Response of canine soft tissue sarcomas to radiation or radiation plus hyperthermia: a randomized phase II study.

Published

Journal Article

Sixty-four dogs with spontaneous soft tissue sarcomas without evidence of metastases were stratified by tumour volume and randomized to receive graded doses of radiotherapy (XRT) alone or radiotherapy plus hyperthermia (HT). An improvement in duration of local control was achieved with the addition of hyperthermia as compared with XRT alone (Wilcoxon, p = 0.040; log rank, p = 0.064). Overall frequency of late complications was not different for the two treatment arms when comparing across equivalent XRT dose groups. Frequency of distant metastases after therapy completion was not significantly different for the two treatment arms at 1 year (7.4% for XRT versus 20% for HT plus XRT) or 2 years (11.5% for XRT versus 25% for HT plus XRT) post therapy. These results suggest that a therapeutic gain was achieved for this group of tumour-bearing animals. Uni- and multivariate analyses were performed to examine the potential for various factors to influence treatment outcome. Patient related variables included tumour stage, histologic subtype and grade and tumour site. Treatment related variables included total radiation dose and 15 descriptors of temperature distributions achieved during hyperthermia. When considering patient related factors, tumour histology, grade and location were important predictors of time to minimum volume, but only tumour location influenced time to tumour regrowth. When considering treatment related factors, radiation dose was not significantly correlated with time to minimum volume or time to local regrowth, but it was correlated with probability for late normal tissue damage in the XRT alone group (p = 0.005). For the hyperthermia treatments, 13 of 15 tumour temperature distribution descriptors were correlated with time to minimum volume, but none were correlated with time to local regrowth. These results suggest that caution should be used in interpreting the value of temperature distribution descriptors in predicting for long-term local control after hyperthermia and radiotherapy, based on analysis of short-term responses.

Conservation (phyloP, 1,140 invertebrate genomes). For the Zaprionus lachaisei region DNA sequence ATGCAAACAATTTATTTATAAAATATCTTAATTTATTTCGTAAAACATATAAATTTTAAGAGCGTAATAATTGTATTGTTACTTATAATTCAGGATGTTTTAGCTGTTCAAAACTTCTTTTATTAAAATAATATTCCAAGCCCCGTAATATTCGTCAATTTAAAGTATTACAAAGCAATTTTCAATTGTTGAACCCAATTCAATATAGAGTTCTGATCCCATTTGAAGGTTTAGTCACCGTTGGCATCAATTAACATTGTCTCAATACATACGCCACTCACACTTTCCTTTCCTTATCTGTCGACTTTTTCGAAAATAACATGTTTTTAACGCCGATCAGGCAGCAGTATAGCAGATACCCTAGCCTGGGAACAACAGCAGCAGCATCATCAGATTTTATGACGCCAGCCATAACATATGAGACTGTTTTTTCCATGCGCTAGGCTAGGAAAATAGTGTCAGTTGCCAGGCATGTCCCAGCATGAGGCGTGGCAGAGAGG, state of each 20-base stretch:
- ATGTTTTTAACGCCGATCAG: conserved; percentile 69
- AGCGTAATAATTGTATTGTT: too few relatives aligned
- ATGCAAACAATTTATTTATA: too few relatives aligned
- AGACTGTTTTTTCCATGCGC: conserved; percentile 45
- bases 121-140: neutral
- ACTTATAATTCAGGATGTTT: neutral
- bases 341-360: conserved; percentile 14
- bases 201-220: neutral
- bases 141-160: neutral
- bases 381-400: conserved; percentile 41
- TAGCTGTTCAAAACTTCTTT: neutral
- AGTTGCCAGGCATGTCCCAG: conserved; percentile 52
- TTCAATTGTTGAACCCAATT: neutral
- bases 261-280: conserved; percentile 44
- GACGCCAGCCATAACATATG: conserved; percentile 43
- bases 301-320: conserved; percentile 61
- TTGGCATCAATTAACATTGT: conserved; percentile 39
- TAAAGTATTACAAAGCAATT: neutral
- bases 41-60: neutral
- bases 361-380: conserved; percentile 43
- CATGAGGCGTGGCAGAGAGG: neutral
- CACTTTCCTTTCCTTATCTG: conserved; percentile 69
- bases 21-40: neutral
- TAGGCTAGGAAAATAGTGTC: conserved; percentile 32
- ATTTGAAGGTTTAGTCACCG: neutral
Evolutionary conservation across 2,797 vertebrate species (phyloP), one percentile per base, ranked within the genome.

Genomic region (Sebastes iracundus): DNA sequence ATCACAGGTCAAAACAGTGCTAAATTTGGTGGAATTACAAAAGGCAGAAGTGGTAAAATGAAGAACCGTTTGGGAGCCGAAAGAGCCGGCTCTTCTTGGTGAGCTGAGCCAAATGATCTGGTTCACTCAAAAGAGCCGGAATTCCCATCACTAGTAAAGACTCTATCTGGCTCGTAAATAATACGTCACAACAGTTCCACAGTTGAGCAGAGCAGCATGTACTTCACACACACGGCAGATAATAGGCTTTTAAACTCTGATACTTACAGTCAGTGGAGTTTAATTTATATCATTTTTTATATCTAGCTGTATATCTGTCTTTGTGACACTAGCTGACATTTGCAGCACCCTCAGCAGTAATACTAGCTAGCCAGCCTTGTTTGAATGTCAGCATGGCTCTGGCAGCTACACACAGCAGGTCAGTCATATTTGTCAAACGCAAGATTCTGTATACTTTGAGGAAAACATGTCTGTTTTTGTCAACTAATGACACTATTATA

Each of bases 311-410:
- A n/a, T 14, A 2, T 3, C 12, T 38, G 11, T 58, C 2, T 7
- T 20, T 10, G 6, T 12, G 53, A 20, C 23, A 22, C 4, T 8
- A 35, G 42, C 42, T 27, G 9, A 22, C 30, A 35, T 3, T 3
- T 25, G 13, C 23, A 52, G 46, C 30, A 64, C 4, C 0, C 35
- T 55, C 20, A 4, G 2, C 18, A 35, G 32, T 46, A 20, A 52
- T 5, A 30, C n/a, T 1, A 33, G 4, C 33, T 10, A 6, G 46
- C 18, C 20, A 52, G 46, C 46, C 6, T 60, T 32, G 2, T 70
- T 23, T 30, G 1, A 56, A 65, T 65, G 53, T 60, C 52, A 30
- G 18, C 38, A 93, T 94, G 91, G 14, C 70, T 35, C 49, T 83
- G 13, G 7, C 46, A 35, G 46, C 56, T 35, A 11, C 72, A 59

Full Text

Duke Authors

Cited Authors

  • Gillette, SM; Dewhirst, MW; Gillette, EL; Thrall, DE; Page, RL; Powers, BE; Withrow, SJ; Rosner, G; Wong, C; Sim, DA

Published Date

  • May 1992

Published In

Volume / Issue

  • 8 / 3

Start / End Page

  • 309 - 320

PubMed ID

  • 1607736

Pubmed Central ID

  • 1607736

International Standard Serial Number (ISSN)

  • 0265-6736

Language

  • eng

Conference Location

  • England